Eye For Film >> Movies >> Martyr (2017) Film Review
Reviewed by: Amber Wilkinson
Aesthetics are to the fore in Mazen Khaled's Martyr, which completes the trio of Biennale College films in Venice alongside Beautiful Things and Strange Colours in 2017. From the off, we are taken on a tour of the human body, as his camera lingers over the statue-like naked form of central protagonist Hassane, first, almost as though carved by Michelangelo, in a diving pose and then beneath the waves - the first of many references to water and art that run through the story.
We will soon see him head to the Beirut beach with his friends, where the day will take an unexpected turn. In terms of plot and characterisation, there's not much to go on here, beyond the general sensation that these young men, like so many in virtually any country you can mention, are suffering from a sense of disenfranchisement and marginalisation. There is also an exploration of the homoerotic elements of this almost exclusively male space but though we look at their physical interaction, their emotional world remains largely closed to us.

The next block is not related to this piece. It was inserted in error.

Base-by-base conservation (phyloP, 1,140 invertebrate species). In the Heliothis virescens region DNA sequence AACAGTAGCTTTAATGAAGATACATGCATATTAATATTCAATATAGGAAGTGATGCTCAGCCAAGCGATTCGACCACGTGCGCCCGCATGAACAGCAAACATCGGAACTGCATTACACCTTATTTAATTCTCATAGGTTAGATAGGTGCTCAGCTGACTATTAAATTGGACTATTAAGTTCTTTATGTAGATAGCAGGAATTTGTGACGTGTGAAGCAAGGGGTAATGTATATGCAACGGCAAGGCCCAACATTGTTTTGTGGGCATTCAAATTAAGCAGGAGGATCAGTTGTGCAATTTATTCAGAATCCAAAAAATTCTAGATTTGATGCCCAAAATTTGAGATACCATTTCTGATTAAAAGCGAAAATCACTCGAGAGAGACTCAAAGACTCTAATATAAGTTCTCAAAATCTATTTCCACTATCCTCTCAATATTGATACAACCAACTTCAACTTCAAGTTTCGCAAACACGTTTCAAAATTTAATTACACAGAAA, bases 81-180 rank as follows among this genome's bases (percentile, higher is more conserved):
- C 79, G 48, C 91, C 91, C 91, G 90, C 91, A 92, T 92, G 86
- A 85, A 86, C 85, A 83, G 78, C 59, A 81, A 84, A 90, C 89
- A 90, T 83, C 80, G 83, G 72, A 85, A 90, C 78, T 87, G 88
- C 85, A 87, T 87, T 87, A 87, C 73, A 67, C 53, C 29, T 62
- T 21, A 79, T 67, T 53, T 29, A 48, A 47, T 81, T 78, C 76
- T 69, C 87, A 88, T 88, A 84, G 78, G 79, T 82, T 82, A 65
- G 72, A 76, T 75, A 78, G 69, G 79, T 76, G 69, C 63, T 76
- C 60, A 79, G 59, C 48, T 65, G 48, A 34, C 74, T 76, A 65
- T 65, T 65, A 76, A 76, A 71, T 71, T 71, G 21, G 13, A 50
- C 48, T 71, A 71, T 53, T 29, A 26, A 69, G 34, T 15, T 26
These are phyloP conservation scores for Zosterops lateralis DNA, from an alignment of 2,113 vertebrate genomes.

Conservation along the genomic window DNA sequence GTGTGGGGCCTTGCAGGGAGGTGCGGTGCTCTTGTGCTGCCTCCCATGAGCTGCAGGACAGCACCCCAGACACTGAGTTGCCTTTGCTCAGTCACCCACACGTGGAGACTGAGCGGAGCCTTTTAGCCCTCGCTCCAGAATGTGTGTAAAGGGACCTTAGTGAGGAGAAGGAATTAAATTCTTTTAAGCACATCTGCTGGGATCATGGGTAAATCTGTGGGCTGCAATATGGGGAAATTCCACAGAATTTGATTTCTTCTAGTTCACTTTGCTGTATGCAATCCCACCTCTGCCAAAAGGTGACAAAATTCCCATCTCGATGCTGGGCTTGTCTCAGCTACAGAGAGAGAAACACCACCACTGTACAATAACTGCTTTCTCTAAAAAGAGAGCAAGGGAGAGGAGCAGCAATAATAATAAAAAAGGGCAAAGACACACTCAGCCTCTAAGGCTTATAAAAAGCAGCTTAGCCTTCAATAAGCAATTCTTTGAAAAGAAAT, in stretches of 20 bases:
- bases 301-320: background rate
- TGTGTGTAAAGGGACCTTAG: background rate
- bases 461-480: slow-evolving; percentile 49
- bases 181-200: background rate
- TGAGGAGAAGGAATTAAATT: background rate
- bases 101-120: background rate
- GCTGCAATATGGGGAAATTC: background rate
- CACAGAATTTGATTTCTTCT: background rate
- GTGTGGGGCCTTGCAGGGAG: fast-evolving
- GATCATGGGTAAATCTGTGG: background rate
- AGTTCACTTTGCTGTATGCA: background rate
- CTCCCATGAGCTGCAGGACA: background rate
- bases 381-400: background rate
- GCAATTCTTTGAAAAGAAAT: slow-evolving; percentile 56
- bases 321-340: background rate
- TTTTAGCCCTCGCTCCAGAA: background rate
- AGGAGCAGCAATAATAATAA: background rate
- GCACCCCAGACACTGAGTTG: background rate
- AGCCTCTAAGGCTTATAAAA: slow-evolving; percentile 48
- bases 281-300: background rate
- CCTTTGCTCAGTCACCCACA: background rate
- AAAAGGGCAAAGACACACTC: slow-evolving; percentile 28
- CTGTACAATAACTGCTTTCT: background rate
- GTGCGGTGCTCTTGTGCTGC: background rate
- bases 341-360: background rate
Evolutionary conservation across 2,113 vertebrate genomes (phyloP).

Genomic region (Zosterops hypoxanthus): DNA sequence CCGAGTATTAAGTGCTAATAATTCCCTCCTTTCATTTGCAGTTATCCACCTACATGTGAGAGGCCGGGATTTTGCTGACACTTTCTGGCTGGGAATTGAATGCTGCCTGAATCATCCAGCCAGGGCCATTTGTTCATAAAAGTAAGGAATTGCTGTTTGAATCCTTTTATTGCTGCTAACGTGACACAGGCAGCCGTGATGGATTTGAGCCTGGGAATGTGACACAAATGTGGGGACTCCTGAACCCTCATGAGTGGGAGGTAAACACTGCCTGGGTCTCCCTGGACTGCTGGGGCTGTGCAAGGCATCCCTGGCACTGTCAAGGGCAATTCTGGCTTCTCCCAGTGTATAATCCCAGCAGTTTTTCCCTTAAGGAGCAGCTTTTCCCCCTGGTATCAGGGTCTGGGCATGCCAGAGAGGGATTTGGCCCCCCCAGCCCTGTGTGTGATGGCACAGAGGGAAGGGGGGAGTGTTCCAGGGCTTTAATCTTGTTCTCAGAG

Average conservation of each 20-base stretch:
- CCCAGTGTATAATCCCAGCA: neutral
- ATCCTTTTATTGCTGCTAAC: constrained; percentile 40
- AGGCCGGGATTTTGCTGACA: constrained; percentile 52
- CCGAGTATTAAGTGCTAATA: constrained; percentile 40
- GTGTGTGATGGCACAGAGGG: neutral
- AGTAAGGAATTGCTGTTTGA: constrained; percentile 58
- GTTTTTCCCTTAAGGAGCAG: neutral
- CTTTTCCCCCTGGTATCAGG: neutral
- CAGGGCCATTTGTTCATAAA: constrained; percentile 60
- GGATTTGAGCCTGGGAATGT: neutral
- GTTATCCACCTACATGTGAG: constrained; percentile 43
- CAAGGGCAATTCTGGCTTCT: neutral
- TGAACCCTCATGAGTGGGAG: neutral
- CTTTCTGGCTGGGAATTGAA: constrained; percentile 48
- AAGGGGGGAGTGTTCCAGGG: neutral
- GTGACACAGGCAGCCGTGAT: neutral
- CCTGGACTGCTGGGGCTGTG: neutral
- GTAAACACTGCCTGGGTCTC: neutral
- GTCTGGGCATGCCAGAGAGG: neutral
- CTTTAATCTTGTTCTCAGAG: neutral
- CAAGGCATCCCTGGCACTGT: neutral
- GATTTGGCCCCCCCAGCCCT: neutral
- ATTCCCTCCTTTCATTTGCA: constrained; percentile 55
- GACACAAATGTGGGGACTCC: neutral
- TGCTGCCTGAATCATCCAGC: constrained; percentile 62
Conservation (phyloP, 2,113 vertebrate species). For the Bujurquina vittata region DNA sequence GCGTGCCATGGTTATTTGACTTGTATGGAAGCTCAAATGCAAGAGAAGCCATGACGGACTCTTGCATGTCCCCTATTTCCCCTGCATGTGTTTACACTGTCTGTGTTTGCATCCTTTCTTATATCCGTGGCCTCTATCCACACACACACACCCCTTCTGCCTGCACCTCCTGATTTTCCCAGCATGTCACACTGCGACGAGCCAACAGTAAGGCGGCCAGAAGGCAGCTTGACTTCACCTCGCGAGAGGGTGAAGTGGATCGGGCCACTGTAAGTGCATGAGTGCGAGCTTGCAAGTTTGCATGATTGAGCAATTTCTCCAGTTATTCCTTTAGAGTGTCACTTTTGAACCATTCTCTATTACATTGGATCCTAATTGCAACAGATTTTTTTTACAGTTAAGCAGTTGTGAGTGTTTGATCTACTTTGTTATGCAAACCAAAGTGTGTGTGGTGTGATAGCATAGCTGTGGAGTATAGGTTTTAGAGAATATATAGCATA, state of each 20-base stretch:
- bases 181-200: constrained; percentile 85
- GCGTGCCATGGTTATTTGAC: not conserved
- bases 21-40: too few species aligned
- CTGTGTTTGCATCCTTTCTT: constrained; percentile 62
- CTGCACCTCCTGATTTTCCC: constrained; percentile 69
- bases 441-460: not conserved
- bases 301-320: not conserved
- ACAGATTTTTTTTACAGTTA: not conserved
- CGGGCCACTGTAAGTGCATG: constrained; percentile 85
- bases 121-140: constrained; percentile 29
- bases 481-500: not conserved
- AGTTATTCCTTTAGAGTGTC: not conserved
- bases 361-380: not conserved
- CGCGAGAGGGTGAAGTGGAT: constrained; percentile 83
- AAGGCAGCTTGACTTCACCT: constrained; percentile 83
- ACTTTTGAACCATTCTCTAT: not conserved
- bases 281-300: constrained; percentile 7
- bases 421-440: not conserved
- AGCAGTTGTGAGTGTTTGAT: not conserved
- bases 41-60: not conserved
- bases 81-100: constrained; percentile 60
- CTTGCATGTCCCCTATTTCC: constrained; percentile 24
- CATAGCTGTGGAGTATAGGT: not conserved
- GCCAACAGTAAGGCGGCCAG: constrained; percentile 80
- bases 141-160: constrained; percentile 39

While the look of Khaled's film is distinctive and features good DoP work from Rachelle Noja and Talal Khour, emphasising the blues of the water or brightness of the summer's day, the themes are under-developed. We learn that the term "martyr" means something very different in the Islamic world to the narrow definition employed by the West but the term still remains frustratingly opaque, with Khaled not giving us quite enough information to easily fill in the gaps.
Similarly, we get to see every inch of Hassane's skin without ever truly being able to get beneath it. The insertion of choreographed elements, while well put together in their own right, also interrupts the overall flow of the film. Khaled has a visual flare but is let down by a focus that is so intellectual that it fails to fully engage with its characters' humanity. Hopefully, he'll get the opportunity to bring his keen eye for image and ambience to a more fully developed story and characters in the future.Reviewed on: 09 Sep 2017
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